Time-travel sequences of strange phenomenon in a purple sky look like someone made them on a MacBook Air. They lack the grandeur of maximalist wide shots from Stranger Things or Nope. Sequences featuring giant battling robots or the headquarters of a future government agency look inexcusably cheap by today’s visual effects standards. You would never confuse the effects on Paper Girls with even mid-range Marvel TV efforts on shows like Hawkeye and Ms. Marvel or Amazon’s own comics adaptation of The Boys, which gets bigger and crazier in scale every season.

The creators of Paper Girls seem aware of this; in the first episode, it speeds through sequences that touch on the sci-fi elements of the show as if avoiding dwelling on cheap effects, spending much more time on character dialogue and drab interior shots. Overall, until things start to open up in the third episode, Paper Girls looks dark and murky, lacking the visual punch, color, and dynamic environments of the comic.

It has a Murderer From The Future B-plot that feels lifted directly from “The Terminator,” but with a lot less visual panache. That entire storyline wraps up in ridiculous, unsatisfying fashion on the last episode of the season.

Acting is great across the board, but apart from beloved-by-comedy-nerds Mantzoukas, there’s only one star in the show who’s a household name and a draw: Ali Wong, who only appears in about half of the episodes in the first season.

Paper Girls feels like a show that, for budgetary reasons, had to scale back on its epic scope and sub in endless scenes of characters explaining what’s happening in favor of more storytelling with visuals.

Who’s this for?

What’s most muddled about Paper Girls, though, is that its audience is unclear. The central story of four young girls discovering, to their delight or horror, who they’ll be in the future, makes the show seem like it’s for the YA crowd. But the show features homophobic and racist language from one of its characters, Mac, that an older audience could chalk up to “That’s how some people talked in the ‘80s,” but that younger viewers could see as offensive without knowing that context.

During all the interminable time we spend with the characters when they’re stuck in 1999, Paper Girls seems like a show for nostalgic millennials and Gen-Xers, with tons of unnecessary music cues that don’t necessarily line up with when the show is taking place, and a running joke about Dave Matthews Band T-shirts.

A full year before Paper Girls premiered, the writer who still gets credit bringing the show to TV, Toy Story 4 writer Stephanie Folsom, exited as showrunner. For a show that has five central female characters (six if you count Ali Wong’s Older Erin character), it’s not a great look that everyone in charge as executive producers, from the comics creators to showrunners Christopher C. Rogers and Christopher Cantwell, are middle-aged men.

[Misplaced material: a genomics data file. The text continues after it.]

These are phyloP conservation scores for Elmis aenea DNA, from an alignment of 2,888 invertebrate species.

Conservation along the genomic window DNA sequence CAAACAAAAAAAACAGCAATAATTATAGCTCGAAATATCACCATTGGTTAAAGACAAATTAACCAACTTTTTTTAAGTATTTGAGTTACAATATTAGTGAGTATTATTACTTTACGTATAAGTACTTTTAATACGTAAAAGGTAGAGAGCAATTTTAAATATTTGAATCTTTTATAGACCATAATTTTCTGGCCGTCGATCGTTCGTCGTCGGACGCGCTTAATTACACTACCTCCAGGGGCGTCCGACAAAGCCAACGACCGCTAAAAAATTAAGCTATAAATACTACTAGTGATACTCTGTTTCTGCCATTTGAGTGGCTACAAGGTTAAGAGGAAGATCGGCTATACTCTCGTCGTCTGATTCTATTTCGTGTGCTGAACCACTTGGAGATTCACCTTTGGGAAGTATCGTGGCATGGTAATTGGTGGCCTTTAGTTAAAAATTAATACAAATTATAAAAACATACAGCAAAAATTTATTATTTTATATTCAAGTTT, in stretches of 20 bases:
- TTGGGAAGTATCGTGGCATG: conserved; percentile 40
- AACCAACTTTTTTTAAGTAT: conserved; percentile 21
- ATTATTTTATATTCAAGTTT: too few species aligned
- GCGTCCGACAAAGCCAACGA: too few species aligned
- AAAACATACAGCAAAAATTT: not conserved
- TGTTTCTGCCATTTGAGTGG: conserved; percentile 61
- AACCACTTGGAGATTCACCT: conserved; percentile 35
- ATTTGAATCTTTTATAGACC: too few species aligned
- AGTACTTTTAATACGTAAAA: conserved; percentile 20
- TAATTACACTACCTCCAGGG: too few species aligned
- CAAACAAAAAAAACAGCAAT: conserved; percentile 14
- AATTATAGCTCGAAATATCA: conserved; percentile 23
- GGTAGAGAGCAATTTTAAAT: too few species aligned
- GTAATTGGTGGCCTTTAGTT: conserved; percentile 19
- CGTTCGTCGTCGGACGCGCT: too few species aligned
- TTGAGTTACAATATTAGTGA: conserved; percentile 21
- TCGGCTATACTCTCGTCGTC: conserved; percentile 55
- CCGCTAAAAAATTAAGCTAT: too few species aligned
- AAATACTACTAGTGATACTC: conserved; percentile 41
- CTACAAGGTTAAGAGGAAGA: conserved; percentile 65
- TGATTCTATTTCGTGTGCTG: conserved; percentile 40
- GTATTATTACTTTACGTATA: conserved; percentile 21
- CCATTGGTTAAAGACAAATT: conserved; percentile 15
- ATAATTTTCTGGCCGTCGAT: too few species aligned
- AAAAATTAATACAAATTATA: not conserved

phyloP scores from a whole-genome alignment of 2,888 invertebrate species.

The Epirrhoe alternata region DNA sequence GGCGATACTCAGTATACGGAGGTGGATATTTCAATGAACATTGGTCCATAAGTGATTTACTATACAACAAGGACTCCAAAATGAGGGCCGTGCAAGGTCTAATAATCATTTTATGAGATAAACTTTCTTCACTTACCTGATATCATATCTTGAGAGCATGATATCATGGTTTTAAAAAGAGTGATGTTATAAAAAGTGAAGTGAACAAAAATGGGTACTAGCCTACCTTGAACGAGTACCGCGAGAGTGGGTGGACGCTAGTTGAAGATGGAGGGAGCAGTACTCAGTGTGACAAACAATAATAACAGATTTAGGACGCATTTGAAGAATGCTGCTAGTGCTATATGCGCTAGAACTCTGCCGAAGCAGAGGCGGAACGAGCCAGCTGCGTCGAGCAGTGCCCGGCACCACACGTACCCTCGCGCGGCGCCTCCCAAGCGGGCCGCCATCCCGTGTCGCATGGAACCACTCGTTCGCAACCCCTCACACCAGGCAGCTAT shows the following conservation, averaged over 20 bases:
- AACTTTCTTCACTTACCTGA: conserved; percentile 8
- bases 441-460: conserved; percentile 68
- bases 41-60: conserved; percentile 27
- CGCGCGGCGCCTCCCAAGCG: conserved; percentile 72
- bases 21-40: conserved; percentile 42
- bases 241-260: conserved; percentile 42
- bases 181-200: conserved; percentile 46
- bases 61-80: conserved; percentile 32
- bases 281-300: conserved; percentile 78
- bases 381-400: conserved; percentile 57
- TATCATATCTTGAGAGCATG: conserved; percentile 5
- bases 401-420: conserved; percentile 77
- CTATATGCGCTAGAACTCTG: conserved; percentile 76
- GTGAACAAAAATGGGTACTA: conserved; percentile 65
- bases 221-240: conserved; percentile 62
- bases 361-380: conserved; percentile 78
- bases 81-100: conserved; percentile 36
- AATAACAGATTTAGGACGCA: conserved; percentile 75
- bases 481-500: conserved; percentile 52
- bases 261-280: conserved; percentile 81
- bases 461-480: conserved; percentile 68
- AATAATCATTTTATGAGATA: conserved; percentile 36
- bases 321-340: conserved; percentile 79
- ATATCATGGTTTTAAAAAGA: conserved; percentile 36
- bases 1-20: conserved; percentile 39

Rogers and Cantwell previously worked on the excellent Halt and Catch Fire and much of Paper Girls shares a lot of that show’s emotionally complex, slow-burn feel. But while ‘Halt’ was a true-to-life fictionalization of the early days of the PC industry wars set in Texas, Paper Girls is supposed to be a weird, plot-twisty, time-hopping, fast-paced coming-of-age story.

Paper Girls in its current state wants to be punk rock with its super-hip and super-intrusive soundtrack. It’s trying to tell us that adulthood is largely super lame while being 12 is the best, most uncomplicated time of self-discovery you’ll experience with the best friends you’ll ever have.

But the flip-flopping tone and often lugubrious pacing don’t match these aspirations. The excellent young actresses in the show pour their hearts into solid-A performances on a B- show.

The best we can hope for is that Paper Girls gets a second season to course correct and plays out much faster and much stranger. (But not ‘Stranger.’)

Let’s not forget that before it became a modern classic, Halt and Catch Fire had a rough first season, too. Paper Girls hasn’t yet delivered, but it’s totally possible a second season and beyond could fulfill its promise.

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Omar Gallaga

Omar L. Gallaga is a technology culture writer, formerly of the Austin American-Statesman, but he's not interested in fixing your printer. He's written for Rolling Stone, CNN, The Wall Street Journal, Television Without Pity, Previously.tv and NPR, where he was a blogger and on-air tech correspondent for "All Things Considered." He's a founding member of Austin's Latino Comedy Project, which recently concluded a two-year run of its original sketch-comedy show, "Gentrifucked."